9. You could use handles. Instead or refering to objects directly with pointers, you could have a Unique id attached to the game object and then obtain the pointer (everytime when needed and don't cache it anywhere) using that handle. A lot of people are doing this. If you want the pointer approach shared_ptr+weak_ptr could do the thing for you. And if needed you could still keep the raw-pointer version when you don't need to cache the object, in order to reduce ref-counting (if retuning by share_ptr<T>& won't work).
  10. Gnollrunner

    Game Engine API, smart pointers or not?

    Ha! You're here from Reddit I see So you know mostly what I will say.... One thing though........ How can " the newly created object could be deleted at any point". The only way this can happen is because of other threads and if that's the case you could have some race conditions which is another whole can of worms. Now I see why you want to use weak pointers. But first, am I understanding you correctly in that other threads can delete objects you have a pointer to?
  11. Hi, I'm writing a game engine, when my API returns a pointer, most of the time it is meant to be used and then discarded right away. But I have some things where it might be useful to store the pointer. E.g. addNewGameObjectToScene. It would create a new object, add it to the scene, and return a pointer. But there is one obvious problem, there is no way to check if the returned pointer is valid. Because the newly created object could be deleted at any point, and then the pointer is invalid and using it would cause crashes. Therefore, to me it would make sense to use smart_pointers to fix that. But have found that not everyone agree's with me on that.(And I personally don't like to use smart pointers in api if I can avoid it) So what do you guys think? If I should use raw pointers, how would I fix the issue, and if I should use smart pointers, will it impact performance or drive people away from using my api? Thanks!
  12. Ravyne

    Large Tilemap Storage

    There are different ways to store it, but in a 3D array, the extra dimension would be the map sections. If you have a large map, and you cut that up into, say, 64x64 tile squares (which is your first two dimensions), then you can think of the 3rd dimension as if you picked up all those sections stacked them up, each section has a place in that stack, which is your third dimension. Up to this point, you just have all the sections themselves defined, but not how each section makes up the larger map. What you need is a way of relating those sections in the larger 2D space of the map. One way is another 2D map -- think of it like a tilemap within a tilemap, only the outer tilemap contains map sections. When you draw, the sections might be 1024 pixels apart, and tiles might be 16 pixels apart. You'd find which few sections are on screen, where their corner is, and draw the tiles within it relative to it's corner, then you move over 1024 pixels where the next section is, and then draw it's tiles. Your drawing loop is now nested four levels deep, rather than two. You can have a single 4D array, or a 2D array (the section map) and many smaller 2D arrays (the section tilemaps) -- and you might collect the section tilemaps together as a single (now 3D) array, or not. Now, really, if you want to think about streaming a very large map, is that you don't have to have all the sections in memory. Just the ones that are on-screen and a few nearby so that the player never sees them loading. In that arrangement, you'd not have a 4D array, or even a 3D array of map segments. You'd have a 2D array that's the map of sections, and each of those would be a pointer (or reference) to the small tilemap for that section. You load only the tilemaps for sections nearby, on demand, and you can free the tilemaps of far away sections as needed. If that's not clear, feel free to ask again. But do keep in mind that all this complication might be unnecessary. This streaming sort of set up really only benefits you if tilemap memory use is high, or if loading the entire large map all at once is noticably slow.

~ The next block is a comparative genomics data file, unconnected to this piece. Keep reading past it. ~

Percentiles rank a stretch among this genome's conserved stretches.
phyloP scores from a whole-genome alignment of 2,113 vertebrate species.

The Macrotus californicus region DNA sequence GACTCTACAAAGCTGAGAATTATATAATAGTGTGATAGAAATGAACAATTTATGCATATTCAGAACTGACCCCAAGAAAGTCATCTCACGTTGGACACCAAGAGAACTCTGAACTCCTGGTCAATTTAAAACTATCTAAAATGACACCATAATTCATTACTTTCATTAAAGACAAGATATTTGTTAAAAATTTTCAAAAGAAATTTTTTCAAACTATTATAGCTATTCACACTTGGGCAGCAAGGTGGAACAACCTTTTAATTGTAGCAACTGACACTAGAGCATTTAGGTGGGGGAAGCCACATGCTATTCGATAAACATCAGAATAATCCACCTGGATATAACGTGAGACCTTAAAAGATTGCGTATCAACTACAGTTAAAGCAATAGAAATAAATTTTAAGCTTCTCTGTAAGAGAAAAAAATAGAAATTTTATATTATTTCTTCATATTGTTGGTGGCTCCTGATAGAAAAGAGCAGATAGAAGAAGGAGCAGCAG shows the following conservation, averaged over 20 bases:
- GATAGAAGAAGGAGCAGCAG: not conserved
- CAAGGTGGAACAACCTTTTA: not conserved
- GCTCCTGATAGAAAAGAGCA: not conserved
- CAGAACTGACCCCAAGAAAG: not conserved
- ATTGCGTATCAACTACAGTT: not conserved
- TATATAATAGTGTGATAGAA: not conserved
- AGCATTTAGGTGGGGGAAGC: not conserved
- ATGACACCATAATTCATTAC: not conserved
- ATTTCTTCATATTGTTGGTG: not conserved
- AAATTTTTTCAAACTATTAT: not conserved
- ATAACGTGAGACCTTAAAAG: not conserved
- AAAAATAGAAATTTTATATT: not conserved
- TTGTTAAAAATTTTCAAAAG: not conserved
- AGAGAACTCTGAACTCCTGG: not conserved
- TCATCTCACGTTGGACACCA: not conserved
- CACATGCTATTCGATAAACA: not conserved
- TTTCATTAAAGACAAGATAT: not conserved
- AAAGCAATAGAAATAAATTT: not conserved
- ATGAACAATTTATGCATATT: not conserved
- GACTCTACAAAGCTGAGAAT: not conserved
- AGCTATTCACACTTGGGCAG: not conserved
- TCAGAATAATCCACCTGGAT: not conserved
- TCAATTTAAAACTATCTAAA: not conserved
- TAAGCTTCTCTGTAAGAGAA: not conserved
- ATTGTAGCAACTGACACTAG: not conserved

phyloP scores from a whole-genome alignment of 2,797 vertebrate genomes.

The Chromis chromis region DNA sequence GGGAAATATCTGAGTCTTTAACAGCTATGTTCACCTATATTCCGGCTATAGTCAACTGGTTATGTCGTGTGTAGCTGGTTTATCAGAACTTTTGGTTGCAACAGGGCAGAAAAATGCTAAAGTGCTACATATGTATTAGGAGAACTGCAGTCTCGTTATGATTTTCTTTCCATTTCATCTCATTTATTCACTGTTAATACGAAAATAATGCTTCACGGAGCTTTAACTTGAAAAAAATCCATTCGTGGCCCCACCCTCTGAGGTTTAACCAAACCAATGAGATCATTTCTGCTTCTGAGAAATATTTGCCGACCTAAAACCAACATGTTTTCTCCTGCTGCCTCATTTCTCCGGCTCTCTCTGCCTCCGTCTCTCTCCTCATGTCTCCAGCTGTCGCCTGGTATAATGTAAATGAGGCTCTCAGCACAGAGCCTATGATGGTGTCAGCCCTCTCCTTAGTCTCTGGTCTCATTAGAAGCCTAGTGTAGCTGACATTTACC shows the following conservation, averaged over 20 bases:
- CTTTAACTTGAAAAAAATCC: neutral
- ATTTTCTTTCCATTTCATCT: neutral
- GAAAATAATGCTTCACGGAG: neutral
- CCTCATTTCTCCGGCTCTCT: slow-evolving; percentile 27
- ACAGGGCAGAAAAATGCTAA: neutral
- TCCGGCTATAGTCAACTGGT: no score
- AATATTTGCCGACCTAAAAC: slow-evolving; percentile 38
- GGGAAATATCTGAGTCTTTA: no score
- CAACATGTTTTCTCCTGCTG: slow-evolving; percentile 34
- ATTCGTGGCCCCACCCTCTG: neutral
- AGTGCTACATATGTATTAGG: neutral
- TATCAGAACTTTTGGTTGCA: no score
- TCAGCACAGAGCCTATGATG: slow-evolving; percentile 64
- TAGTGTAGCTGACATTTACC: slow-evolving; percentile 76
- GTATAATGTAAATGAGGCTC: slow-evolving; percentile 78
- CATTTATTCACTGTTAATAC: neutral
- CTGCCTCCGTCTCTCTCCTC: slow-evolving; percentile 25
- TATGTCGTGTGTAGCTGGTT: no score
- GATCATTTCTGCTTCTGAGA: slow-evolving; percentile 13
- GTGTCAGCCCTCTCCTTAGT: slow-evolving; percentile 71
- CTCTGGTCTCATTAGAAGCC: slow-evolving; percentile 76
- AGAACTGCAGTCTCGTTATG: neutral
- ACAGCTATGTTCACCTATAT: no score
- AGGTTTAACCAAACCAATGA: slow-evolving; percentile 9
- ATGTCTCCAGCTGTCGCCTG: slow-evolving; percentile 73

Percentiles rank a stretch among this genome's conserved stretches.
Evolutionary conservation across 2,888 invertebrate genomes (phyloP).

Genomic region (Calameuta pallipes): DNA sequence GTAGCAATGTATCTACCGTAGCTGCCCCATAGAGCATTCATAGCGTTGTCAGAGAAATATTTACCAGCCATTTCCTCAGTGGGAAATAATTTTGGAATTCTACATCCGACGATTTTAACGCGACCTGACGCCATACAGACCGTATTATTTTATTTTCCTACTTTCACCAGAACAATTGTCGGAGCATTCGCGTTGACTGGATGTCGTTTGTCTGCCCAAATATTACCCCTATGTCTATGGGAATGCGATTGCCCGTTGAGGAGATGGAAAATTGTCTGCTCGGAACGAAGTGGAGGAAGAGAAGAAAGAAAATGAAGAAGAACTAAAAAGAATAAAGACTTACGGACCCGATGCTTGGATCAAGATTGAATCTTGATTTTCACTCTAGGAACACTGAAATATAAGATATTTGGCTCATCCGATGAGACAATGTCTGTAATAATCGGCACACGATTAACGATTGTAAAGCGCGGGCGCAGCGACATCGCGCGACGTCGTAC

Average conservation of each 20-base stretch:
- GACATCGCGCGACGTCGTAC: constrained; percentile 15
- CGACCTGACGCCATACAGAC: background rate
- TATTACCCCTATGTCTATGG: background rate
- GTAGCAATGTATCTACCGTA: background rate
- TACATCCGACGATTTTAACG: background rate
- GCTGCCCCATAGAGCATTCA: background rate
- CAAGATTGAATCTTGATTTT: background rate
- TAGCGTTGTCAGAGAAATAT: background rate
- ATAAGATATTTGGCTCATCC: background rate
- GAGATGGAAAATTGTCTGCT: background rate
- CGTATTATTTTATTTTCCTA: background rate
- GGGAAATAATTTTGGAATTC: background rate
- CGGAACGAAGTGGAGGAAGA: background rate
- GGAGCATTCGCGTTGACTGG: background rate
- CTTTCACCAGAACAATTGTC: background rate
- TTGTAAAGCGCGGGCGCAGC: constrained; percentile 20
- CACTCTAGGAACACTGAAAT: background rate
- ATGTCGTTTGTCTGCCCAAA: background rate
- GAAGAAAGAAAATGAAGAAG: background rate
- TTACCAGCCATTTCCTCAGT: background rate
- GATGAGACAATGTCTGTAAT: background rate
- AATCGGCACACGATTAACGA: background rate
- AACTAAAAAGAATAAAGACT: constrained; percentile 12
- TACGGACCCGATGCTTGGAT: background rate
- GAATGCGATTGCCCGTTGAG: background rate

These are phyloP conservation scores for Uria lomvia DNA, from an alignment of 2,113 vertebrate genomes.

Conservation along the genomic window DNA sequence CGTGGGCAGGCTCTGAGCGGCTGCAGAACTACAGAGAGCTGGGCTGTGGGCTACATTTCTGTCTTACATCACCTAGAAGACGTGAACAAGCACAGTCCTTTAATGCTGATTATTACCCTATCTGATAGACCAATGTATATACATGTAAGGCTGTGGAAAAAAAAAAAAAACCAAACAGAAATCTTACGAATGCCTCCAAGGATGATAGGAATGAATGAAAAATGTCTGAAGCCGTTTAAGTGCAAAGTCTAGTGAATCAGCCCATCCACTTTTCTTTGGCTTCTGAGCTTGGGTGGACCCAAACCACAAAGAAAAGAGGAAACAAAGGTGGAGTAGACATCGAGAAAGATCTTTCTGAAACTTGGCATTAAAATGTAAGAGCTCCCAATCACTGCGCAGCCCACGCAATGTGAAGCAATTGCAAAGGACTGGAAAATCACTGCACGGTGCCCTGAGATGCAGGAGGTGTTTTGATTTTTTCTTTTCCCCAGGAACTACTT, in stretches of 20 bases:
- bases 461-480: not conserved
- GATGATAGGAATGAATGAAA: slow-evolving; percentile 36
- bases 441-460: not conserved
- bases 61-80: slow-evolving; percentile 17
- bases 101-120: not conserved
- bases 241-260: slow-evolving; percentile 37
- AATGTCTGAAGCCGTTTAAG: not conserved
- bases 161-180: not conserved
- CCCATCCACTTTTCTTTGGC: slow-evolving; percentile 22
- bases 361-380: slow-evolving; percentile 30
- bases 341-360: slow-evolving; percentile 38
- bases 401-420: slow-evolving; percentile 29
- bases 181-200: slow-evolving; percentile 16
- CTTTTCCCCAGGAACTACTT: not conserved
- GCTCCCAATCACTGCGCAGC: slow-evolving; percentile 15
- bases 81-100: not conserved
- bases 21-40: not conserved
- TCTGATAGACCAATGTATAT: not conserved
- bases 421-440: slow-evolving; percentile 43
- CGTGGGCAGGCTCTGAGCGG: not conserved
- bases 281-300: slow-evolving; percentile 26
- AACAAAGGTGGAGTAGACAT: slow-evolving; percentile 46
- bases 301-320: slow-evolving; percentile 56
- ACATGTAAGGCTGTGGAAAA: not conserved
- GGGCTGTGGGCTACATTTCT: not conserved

13. really interesting, Dave! I have always been a fan of influence maps (variants of Flow Field, Distance Maps, etc) in their power for pathing large numbers of agents. You have gone much further and utilized the information in a way which brings about recognizable behaviors without adding an AI system - very impressive. As you hinted, combining these with an AI system would seem to be very powerful and lightweight. Question: Have you found a better (memory or speed) method of storing your influence maps beyond a basic array? Although using the info in an array is exceptionally fast, I am always concerned about the amount of time it takes to re-generate the maps. I have used my own hand-rolled 'brushfire' algo to regenerate partial maps (only the parts that have changed), But these videos of yours seem to show each agent with their own influence maps which are being regenerated with every movement of that agent. Seems like it could get overloaded quickly in scaled up version - am I right? or is the map creation pretty trivial even at scale? I assume there might be one general purpose 'static obstacle' map utilized by all agents for basic pathing, but the threat maps and ally maps are fully dynamic and need to be entirely recreated basically each cycle or so...right? What am I missing in my thoughts here... I will look at your other provided links also to see examples of combining with an AI system to see exactly how you do the 'combining' - I am gathering each AI definition will have the methods of utilizing the available influence map information hardcoded into the AI method itself (though, I guess you could make it data-driven just as easily too - which is something I note you like to do in order to make your software more generalized, powerful and applicable to different situations.